The 7 Healthiest Beans and Legumes to Eat
When it comes to superfoods, beans and legumes probably aren’t the first foods that come to mind. These humble foods are, well, pretty basic. They lack the hipness of avocados, the vibrancy of blueberries, the eye-catching headlines of kale, or the juiciness of a grass-fed beef. While they may not be the most exciting food on the menu, they may be one of the most important staples. There are many choices when it comes to the healthiest beans to eat, and they fit well into just about any cuisine.
Additionally, they can dramatically decrease the cost of groceries while providing plenty of fiber, protein, and phytonutrients. They may not offer the same protein as typical animal products, but they still provide a solid amount.
Whether they’re the foundation for your next batch of chili, the dip that goes with your chips or veggies, or an inexpensive tool to extend the next meal to serve a few more people (for example, added to burgers, meatballs, or spaghetti sauce), beans deserve a lot more credit than they tend to get. That’s especially true of our picks for the top seven healthiest beans.
Top 7 Healthiest Beans to Eat
1. Chickpeas (aka Garbanzo Beans)
- Calories: 269
- Protein: 14.5 grams
- Fiber: 12.5 grams per cup
This versatile bean can be used to create creamy hummus, or roasted, provide a bit of crunch on top of a salad. They can also be mixed in with ground beef to extend a recipe, and so much more.
They provide a good dose of protein, muscle-building amino acids, and soluble fiber. Researchers indicate that soluble fiber is the type that absorbs water to form a gel in the gut. This fiber then helps block cholesterol, making chickpeas a heart-healthy, digestion-smoothing, immunity-boosting food. 1,2
Research even suggests that any beans, including chickpeas, may help people lose weight, improve glucose and insulin regulation, and reduce the risk of some cancers, especially when they are used to replace a typical meat-filled meal and combined with other healthy lifestyle choices. 3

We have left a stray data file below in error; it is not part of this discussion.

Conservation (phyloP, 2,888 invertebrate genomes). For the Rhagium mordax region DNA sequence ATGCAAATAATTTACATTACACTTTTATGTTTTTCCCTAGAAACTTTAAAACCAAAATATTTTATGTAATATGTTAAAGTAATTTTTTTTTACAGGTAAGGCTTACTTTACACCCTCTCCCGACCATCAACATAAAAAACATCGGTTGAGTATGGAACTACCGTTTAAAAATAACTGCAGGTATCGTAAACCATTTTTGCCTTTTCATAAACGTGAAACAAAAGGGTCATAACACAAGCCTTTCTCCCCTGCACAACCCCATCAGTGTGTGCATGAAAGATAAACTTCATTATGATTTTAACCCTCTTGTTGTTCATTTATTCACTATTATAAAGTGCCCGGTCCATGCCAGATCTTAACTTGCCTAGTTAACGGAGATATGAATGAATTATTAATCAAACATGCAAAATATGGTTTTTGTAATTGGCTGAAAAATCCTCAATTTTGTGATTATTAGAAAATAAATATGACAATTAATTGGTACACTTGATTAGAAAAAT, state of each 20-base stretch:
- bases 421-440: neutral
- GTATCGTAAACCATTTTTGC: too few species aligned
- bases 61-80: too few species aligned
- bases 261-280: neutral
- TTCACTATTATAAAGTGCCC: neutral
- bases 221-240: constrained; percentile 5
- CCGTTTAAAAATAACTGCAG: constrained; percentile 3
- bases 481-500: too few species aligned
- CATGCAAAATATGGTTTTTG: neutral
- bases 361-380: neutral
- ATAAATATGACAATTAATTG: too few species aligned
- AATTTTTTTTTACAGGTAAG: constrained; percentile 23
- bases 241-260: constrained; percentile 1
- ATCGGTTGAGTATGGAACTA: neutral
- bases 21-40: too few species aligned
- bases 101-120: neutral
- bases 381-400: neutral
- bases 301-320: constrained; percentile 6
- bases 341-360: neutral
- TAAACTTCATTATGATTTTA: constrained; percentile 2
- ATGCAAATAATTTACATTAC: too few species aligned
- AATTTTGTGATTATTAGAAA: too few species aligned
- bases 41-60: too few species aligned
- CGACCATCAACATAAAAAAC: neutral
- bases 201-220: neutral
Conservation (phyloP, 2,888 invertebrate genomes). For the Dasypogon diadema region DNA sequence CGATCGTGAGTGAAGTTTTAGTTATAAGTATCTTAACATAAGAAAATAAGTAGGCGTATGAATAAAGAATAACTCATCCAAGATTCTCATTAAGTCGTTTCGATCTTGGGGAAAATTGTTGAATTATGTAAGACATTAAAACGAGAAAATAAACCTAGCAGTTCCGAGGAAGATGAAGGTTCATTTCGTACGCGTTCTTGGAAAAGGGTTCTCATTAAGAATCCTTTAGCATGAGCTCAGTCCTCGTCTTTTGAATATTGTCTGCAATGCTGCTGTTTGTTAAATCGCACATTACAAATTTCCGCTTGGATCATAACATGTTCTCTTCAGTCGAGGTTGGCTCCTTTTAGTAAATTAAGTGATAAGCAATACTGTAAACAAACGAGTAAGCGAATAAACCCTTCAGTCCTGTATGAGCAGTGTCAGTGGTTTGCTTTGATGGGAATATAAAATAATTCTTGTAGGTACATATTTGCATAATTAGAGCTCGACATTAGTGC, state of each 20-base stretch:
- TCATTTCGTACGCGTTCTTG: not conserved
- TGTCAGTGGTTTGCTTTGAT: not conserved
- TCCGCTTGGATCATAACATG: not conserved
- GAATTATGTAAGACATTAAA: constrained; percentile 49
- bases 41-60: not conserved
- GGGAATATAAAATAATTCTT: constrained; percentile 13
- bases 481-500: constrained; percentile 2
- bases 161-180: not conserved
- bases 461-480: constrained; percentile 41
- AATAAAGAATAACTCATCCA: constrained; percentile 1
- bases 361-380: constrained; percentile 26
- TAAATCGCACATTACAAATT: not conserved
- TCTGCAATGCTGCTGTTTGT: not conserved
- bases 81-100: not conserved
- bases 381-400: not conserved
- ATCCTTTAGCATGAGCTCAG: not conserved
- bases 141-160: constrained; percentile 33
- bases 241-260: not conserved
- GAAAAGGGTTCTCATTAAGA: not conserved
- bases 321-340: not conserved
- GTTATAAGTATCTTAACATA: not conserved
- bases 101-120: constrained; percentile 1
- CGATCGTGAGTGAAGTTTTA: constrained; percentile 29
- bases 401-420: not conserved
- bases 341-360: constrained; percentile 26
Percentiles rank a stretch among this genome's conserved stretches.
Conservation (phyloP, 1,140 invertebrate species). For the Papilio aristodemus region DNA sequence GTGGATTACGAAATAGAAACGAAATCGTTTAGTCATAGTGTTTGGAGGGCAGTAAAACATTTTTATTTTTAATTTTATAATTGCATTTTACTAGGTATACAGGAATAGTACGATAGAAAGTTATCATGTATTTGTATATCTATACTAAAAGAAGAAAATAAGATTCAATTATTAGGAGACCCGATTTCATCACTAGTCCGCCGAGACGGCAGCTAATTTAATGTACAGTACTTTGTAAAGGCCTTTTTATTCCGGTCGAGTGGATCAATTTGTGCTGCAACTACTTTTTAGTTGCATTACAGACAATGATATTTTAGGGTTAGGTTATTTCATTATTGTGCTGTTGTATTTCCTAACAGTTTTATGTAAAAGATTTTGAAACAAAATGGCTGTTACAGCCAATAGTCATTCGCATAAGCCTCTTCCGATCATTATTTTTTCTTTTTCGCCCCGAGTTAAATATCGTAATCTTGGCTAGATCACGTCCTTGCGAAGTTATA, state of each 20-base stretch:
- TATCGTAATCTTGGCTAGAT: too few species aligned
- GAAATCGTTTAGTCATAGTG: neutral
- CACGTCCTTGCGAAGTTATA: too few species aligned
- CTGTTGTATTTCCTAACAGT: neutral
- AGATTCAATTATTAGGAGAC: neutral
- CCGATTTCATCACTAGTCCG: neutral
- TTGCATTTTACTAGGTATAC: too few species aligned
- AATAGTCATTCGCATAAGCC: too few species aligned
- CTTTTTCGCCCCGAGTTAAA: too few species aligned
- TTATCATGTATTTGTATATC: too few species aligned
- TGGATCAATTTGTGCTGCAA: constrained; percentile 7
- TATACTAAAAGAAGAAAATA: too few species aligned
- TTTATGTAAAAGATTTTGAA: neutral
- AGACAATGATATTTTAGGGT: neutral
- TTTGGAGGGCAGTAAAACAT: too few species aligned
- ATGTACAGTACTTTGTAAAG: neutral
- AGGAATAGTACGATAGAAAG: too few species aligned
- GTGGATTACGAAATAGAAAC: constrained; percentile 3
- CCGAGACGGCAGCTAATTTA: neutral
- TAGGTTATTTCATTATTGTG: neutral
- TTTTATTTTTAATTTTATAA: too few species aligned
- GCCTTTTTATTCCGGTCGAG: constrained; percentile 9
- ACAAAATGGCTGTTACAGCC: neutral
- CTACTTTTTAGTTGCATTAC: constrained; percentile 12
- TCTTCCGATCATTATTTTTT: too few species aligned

Chickpeas are surprisingly nutrient-dense, providing fiber, protein, and polyphenols. They also encourage healthier eating overall—people who regularly eat them tend to have increased intake of polyunsaturated fatty acids, vitamin A, vitamin E, vitamin C, folate, magnesium, potassium, and iron. 4
Because they can absorb the flavors of just about any seasoning, they’re highly versatile. When not sure what bean to use, simply drain and rinse a can of chickpeas, and toss them into your soup, stew, salad, ground meat, or whatever you have planned.
2. Kidney Beans
- Calories: 215
- Protein: 13 grams
- Fiber: 14 grams per cup
Get a good dose of protein and fiber along with thiamin and riboflavin in a humble cup of kidney beans. Add some rice and spices for a Southern favorite, as a part of your next batch of chili, or include them in your next tossed salad.
Kidney beans have also been found to reduce blood sugar levels, preventing spikes to help people maintain weight and protect against metabolic syndrome. 5,6
3. Black Beans
- Calories: 227
- Protein: 15 grams
- Fiber: 15 grams per cup
Another bean high in protein, fiber, and iron, black beans are perfect for a burrito bowl, added to a spicy salsa, or even as the main dish served up with some onion, a splash of lime, and your favorite Mexican-flare spices.